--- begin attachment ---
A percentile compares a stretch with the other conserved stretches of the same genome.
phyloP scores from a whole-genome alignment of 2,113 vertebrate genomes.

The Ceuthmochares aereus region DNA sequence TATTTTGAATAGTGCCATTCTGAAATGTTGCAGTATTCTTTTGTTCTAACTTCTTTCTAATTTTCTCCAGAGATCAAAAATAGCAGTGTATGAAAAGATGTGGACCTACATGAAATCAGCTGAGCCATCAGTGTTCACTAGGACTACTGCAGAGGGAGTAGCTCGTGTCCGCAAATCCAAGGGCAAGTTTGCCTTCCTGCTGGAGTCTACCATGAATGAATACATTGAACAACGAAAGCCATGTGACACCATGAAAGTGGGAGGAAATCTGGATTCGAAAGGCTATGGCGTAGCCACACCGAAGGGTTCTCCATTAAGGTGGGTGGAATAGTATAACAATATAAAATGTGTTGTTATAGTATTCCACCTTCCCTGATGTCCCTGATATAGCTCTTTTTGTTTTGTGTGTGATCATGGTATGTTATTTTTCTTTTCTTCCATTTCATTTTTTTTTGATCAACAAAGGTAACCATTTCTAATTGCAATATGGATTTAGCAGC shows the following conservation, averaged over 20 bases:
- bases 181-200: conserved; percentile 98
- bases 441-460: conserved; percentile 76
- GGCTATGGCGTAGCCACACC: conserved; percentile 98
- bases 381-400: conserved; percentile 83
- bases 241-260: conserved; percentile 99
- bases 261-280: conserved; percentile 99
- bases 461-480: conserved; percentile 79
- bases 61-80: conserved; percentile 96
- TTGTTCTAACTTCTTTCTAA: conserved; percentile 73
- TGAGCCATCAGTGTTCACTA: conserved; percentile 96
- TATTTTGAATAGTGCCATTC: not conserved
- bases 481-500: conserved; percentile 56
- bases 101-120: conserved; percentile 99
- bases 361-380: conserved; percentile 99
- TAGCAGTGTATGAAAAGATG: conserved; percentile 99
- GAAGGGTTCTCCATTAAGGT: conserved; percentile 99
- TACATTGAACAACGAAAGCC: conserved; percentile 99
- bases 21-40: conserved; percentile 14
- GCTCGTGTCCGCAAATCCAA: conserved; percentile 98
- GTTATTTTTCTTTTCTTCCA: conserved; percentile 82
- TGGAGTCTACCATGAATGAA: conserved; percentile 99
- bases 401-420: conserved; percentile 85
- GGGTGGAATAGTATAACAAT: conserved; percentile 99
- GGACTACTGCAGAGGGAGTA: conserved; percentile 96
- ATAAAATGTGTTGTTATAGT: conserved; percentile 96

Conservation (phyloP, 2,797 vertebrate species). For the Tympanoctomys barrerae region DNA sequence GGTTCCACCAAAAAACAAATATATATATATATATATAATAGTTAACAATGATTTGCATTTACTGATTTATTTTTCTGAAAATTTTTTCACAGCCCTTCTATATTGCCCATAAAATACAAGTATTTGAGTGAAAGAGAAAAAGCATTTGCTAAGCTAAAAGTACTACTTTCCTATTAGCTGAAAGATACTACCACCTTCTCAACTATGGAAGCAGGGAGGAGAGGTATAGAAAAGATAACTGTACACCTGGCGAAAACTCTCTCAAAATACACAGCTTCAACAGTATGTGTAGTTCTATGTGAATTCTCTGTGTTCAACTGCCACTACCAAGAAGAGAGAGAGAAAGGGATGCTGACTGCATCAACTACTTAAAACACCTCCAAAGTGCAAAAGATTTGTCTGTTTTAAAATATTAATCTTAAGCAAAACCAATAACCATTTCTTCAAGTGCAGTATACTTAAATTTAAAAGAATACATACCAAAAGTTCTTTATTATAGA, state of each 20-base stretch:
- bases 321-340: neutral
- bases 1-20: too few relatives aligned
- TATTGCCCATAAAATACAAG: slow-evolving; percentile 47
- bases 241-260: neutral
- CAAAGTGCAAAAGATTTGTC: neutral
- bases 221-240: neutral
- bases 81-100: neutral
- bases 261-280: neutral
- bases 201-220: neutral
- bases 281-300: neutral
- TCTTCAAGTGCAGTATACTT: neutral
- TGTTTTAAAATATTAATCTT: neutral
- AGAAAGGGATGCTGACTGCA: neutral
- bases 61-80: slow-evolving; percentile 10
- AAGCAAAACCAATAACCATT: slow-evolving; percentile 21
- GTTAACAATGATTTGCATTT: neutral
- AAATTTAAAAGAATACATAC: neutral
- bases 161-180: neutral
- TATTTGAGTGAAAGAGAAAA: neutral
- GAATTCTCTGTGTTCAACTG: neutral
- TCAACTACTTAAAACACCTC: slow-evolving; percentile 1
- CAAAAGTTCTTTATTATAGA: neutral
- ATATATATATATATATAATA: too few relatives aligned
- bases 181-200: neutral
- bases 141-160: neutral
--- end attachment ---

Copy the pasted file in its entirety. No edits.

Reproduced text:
A percentile compares a stretch with the other conserved stretches of the same genome.
phyloP scores from a whole-genome alignment of 2,113 vertebrate genomes.

The Ceuthmochares aereus region DNA sequence TATTTTGAATAGTGCCATTCTGAAATGTTGCAGTATTCTTTTGTTCTAACTTCTTTCTAATTTTCTCCAGAGATCAAAAATAGCAGTGTATGAAAAGATGTGGACCTACATGAAATCAGCTGAGCCATCAGTGTTCACTAGGACTACTGCAGAGGGAGTAGCTCGTGTCCGCAAATCCAAGGGCAAGTTTGCCTTCCTGCTGGAGTCTACCATGAATGAATACATTGAACAACGAAAGCCATGTGACACCATGAAAGTGGGAGGAAATCTGGATTCGAAAGGCTATGGCGTAGCCACACCGAAGGGTTCTCCATTAAGGTGGGTGGAATAGTATAACAATATAAAATGTGTTGTTATAGTATTCCACCTTCCCTGATGTCCCTGATATAGCTCTTTTTGTTTTGTGTGTGATCATGGTATGTTATTTTTCTTTTCTTCCATTTCATTTTTTTTTGATCAACAAAGGTAACCATTTCTAATTGCAATATGGATTTAGCAGC shows the following conservation, averaged over 20 bases:
- bases 181-200: conserved; percentile 98
- bases 441-460: conserved; percentile 76
- GGCTATGGCGTAGCCACACC: conserved; percentile 98
- bases 381-400: conserved; percentile 83
- bases 241-260: conserved; percentile 99
- bases 261-280: conserved; percentile 99
- bases 461-480: conserved; percentile 79
- bases 61-80: conserved; percentile 96
- TTGTTCTAACTTCTTTCTAA: conserved; percentile 73
- TGAGCCATCAGTGTTCACTA: conserved; percentile 96
- TATTTTGAATAGTGCCATTC: not conserved
- bases 481-500: conserved; percentile 56
- bases 101-120: conserved; percentile 99
- bases 361-380: conserved; percentile 99
- TAGCAGTGTATGAAAAGATG: conserved; percentile 99
- GAAGGGTTCTCCATTAAGGT: conserved; percentile 99
- TACATTGAACAACGAAAGCC: conserved; percentile 99
- bases 21-40: conserved; percentile 14
- GCTCGTGTCCGCAAATCCAA: conserved; percentile 98
- GTTATTTTTCTTTTCTTCCA: conserved; percentile 82
- TGGAGTCTACCATGAATGAA: conserved; percentile 99
- bases 401-420: conserved; percentile 85
- GGGTGGAATAGTATAACAAT: conserved; percentile 99
- GGACTACTGCAGAGGGAGTA: conserved; percentile 96
- ATAAAATGTGTTGTTATAGT: conserved; percentile 96

Conservation (phyloP, 2,797 vertebrate species). For the Tympanoctomys barrerae region DNA sequence GGTTCCACCAAAAAACAAATATATATATATATATATAATAGTTAACAATGATTTGCATTTACTGATTTATTTTTCTGAAAATTTTTTCACAGCCCTTCTATATTGCCCATAAAATACAAGTATTTGAGTGAAAGAGAAAAAGCATTTGCTAAGCTAAAAGTACTACTTTCCTATTAGCTGAAAGATACTACCACCTTCTCAACTATGGAAGCAGGGAGGAGAGGTATAGAAAAGATAACTGTACACCTGGCGAAAACTCTCTCAAAATACACAGCTTCAACAGTATGTGTAGTTCTATGTGAATTCTCTGTGTTCAACTGCCACTACCAAGAAGAGAGAGAGAAAGGGATGCTGACTGCATCAACTACTTAAAACACCTCCAAAGTGCAAAAGATTTGTCTGTTTTAAAATATTAATCTTAAGCAAAACCAATAACCATTTCTTCAAGTGCAGTATACTTAAATTTAAAAGAATACATACCAAAAGTTCTTTATTATAGA, state of each 20-base stretch:
- bases 321-340: neutral
- bases 1-20: too few relatives aligned
- TATTGCCCATAAAATACAAG: slow-evolving; percentile 47
- bases 241-260: neutral
- CAAAGTGCAAAAGATTTGTC: neutral
- bases 221-240: neutral
- bases 81-100: neutral
- bases 261-280: neutral
- bases 201-220: neutral
- bases 281-300: neutral
- TCTTCAAGTGCAGTATACTT: neutral
- TGTTTTAAAATATTAATCTT: neutral
- AGAAAGGGATGCTGACTGCA: neutral
- bases 61-80: slow-evolving; percentile 10
- AAGCAAAACCAATAACCATT: slow-evolving; percentile 21
- GTTAACAATGATTTGCATTT: neutral
- AAATTTAAAAGAATACATAC: neutral
- bases 161-180: neutral
- TATTTGAGTGAAAGAGAAAA: neutral
- GAATTCTCTGTGTTCAACTG: neutral
- TCAACTACTTAAAACACCTC: slow-evolving; percentile 1
- CAAAAGTTCTTTATTATAGA: neutral
- ATATATATATATATATAATA: too few relatives aligned
- bases 181-200: neutral
- bases 141-160: neutral